The book opens with a flourish. Dom Filpe Antunes, the Bishop of Presidente Vargas, makes a triumphant arrival by helicopter at Cascatas do Pontal, a rural town in the state of
to celebrate a new church being consecrated. As he steps forward to greet his
people a bullet wound appears on his chest and then a second shot takes off
part of his head. Sao Paulo
With the Pope calling the President of Brazil there is great urgency to solve the murder. Silva, though a member of the Federal Police, is immediately dispatched with his nephew, Hector Costa, to assist the local state police in solving the crime. Colonel Emerson Ferraz does not want help and barely deigns to spend 5 minutes providing basic information to Torres.
Silva is familiar with Cacatas because Aurelio Azevedo, a local leader in the Landless Workers’ League, together with his wife and two children have been brutally killed a few months earlier outside the town.
On arriving in Cacatas the investigation is expanded as Orlando Muniz Junior, the dissolute son of a huge estate owner has disappeared.
is a brutal land for the rich and the poor. The conflict between the great
estate owners and the landless poor is escalating as the book begins. With over
1,500 of the poor killed it is verging on civil war in the interior. Brazil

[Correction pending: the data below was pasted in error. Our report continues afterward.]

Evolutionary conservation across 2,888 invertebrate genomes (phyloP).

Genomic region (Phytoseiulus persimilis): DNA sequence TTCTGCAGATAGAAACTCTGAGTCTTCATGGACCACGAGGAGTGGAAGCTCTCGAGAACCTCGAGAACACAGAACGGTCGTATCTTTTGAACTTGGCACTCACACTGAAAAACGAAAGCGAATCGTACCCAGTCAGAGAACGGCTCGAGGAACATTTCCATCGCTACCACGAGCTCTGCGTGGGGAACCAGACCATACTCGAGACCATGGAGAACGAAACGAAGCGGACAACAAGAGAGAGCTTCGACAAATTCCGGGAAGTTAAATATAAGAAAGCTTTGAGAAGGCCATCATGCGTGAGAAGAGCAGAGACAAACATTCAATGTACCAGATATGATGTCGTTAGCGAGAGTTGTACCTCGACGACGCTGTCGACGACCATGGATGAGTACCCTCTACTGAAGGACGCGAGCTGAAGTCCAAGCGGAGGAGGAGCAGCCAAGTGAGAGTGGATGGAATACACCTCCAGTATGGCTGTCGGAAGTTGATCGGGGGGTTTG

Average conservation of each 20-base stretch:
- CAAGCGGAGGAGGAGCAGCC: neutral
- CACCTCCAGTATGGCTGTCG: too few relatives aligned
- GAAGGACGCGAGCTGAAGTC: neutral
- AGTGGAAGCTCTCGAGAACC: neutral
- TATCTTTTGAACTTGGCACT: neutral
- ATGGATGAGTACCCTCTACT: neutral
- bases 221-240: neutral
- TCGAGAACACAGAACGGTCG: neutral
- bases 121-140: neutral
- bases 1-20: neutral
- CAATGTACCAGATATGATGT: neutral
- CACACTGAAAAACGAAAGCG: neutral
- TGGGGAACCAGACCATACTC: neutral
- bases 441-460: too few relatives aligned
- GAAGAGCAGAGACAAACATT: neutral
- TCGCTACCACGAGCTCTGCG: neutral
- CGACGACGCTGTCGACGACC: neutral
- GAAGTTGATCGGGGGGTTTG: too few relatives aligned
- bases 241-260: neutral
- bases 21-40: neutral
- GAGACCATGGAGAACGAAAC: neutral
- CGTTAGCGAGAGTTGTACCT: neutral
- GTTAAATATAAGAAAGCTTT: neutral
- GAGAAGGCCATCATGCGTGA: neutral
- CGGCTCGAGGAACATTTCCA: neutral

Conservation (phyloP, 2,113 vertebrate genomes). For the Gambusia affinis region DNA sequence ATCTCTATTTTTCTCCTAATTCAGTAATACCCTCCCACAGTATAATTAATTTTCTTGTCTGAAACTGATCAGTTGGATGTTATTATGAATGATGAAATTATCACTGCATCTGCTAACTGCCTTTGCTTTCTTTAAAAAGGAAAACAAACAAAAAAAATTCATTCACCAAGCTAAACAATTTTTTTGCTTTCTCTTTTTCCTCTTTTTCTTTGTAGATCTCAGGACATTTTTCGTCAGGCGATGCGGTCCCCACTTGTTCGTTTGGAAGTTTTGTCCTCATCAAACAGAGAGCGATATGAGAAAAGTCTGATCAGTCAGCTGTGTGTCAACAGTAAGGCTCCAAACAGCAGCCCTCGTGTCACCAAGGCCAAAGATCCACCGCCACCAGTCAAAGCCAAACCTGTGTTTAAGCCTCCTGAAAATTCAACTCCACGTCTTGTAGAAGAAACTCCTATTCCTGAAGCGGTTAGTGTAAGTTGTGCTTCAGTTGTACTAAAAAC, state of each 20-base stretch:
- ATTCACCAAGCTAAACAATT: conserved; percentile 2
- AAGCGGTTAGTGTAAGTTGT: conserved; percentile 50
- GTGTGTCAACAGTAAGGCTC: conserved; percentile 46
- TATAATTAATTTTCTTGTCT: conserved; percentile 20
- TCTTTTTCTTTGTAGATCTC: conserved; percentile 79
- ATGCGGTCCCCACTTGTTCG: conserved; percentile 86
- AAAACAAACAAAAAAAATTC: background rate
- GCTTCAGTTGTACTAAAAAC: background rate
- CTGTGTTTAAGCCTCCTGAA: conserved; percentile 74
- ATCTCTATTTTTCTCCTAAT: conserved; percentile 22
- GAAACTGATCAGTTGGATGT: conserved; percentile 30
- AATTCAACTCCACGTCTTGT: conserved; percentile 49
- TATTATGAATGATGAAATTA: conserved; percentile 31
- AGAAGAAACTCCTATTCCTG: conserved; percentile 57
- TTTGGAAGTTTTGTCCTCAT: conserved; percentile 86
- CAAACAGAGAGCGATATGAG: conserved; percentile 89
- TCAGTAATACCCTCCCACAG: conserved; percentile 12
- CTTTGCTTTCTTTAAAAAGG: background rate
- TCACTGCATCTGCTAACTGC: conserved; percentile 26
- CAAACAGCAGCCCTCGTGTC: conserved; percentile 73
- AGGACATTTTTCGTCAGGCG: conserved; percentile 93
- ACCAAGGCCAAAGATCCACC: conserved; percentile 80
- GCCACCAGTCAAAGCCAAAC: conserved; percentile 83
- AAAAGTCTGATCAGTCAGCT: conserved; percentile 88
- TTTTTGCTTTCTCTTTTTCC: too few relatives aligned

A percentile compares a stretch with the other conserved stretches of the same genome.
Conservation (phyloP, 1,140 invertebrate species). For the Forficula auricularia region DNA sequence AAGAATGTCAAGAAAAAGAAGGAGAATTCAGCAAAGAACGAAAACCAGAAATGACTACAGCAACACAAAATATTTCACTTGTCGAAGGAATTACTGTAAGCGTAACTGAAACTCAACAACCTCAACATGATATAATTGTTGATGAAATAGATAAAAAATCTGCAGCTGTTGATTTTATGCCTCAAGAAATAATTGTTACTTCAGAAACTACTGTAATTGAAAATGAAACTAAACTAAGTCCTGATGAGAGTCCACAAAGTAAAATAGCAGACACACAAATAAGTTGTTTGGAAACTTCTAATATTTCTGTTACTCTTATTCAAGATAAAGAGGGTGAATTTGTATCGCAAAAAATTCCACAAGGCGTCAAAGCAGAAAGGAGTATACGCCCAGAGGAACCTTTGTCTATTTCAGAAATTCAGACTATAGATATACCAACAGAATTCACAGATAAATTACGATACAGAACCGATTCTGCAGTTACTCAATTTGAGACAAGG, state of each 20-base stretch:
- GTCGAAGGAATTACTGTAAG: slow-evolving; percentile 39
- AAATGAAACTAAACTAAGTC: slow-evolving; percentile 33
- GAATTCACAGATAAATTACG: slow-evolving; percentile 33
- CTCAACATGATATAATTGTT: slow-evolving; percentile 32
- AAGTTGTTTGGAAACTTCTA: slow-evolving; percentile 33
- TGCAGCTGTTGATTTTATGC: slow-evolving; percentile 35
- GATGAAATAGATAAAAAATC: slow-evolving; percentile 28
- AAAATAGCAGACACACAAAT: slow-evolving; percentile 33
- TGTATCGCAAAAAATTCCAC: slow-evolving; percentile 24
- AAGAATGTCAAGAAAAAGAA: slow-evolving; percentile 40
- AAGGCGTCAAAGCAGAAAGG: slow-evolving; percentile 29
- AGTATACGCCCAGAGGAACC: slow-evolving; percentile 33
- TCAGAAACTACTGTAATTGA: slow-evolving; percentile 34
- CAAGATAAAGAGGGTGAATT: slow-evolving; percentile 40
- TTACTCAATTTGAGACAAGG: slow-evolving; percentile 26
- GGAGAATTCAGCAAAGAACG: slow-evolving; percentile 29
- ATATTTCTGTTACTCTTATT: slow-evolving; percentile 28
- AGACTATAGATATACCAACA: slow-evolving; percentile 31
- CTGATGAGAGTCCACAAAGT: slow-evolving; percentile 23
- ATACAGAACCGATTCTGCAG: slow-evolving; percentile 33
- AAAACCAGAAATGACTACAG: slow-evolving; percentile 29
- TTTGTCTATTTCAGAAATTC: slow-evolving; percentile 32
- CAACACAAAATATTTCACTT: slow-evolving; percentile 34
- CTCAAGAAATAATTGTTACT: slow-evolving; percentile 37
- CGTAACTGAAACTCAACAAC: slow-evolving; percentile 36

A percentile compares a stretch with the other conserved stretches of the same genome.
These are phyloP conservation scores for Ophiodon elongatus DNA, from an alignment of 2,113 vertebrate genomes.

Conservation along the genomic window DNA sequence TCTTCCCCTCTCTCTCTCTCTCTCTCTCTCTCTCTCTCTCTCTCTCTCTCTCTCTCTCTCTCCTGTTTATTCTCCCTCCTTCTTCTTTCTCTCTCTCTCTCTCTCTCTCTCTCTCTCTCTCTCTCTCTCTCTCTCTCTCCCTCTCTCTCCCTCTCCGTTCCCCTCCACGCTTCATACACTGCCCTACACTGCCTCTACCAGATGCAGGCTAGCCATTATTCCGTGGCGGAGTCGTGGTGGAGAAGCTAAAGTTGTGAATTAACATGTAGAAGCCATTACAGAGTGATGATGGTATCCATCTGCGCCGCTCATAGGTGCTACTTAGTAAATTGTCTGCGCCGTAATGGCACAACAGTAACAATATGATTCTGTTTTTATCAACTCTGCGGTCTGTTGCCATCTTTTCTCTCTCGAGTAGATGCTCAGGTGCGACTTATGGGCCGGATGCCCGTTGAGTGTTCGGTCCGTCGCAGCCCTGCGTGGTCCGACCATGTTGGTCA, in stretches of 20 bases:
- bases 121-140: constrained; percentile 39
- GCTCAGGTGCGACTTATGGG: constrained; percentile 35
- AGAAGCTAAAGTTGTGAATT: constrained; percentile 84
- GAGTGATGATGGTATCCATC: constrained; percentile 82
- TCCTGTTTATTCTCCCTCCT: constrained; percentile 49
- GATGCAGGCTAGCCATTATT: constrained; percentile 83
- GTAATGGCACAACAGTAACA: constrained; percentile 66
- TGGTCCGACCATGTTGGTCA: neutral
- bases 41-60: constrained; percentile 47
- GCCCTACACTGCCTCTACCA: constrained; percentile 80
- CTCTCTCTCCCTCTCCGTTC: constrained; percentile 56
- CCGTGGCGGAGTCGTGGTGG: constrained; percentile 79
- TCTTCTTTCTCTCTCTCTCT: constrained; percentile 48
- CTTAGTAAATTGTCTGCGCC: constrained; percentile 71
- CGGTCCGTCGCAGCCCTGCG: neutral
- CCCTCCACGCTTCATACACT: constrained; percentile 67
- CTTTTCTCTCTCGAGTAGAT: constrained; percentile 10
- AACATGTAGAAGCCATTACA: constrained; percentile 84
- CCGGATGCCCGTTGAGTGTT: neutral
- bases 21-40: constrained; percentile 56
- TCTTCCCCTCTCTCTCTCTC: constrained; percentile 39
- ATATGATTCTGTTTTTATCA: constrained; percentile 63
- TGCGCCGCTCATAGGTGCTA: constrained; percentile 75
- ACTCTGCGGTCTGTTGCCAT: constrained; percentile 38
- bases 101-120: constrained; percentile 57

Amidst a rising tension between the landless masses and the privileged elite, Silva seeks information on who would want the bishop dead. Could believers in liberation theology want the conservative bishop gone?
Silva and Costa are men of integrity in a legal system filled with the dishonest. Justice is most often found at the end of a gun. Between corrupt police and judges there is little chance of honest verdicts.
The excerpt from Psalms 58:10 to open the book is most apt:
The righteous shall rejoice when he seeth the vengeance: He shall wash his feet in the blood of the wicked.
Vigilante justice is practised by all. With all Brazilian men claiming the right to be God there is the predictable consequence of escalating vendettas.
They would be well advised to read the next verse of the Psalm:
So that a man shall say, verily there is a reward for the righteous: verily he is a God that judgeth in the earth.
It is God, not man, who is to make judgment upon and take vengeance on the wicked.
Gage is uncompromising. It is not a book for those who dislike blood. I will try to read another in the series as I liked the characters but I hope the body count diminishes in later books in the series. When the death toll exceeded two dozen in Blood of the Wicked it was hard for me to think of the book as a mystery. (Feb. 10/13)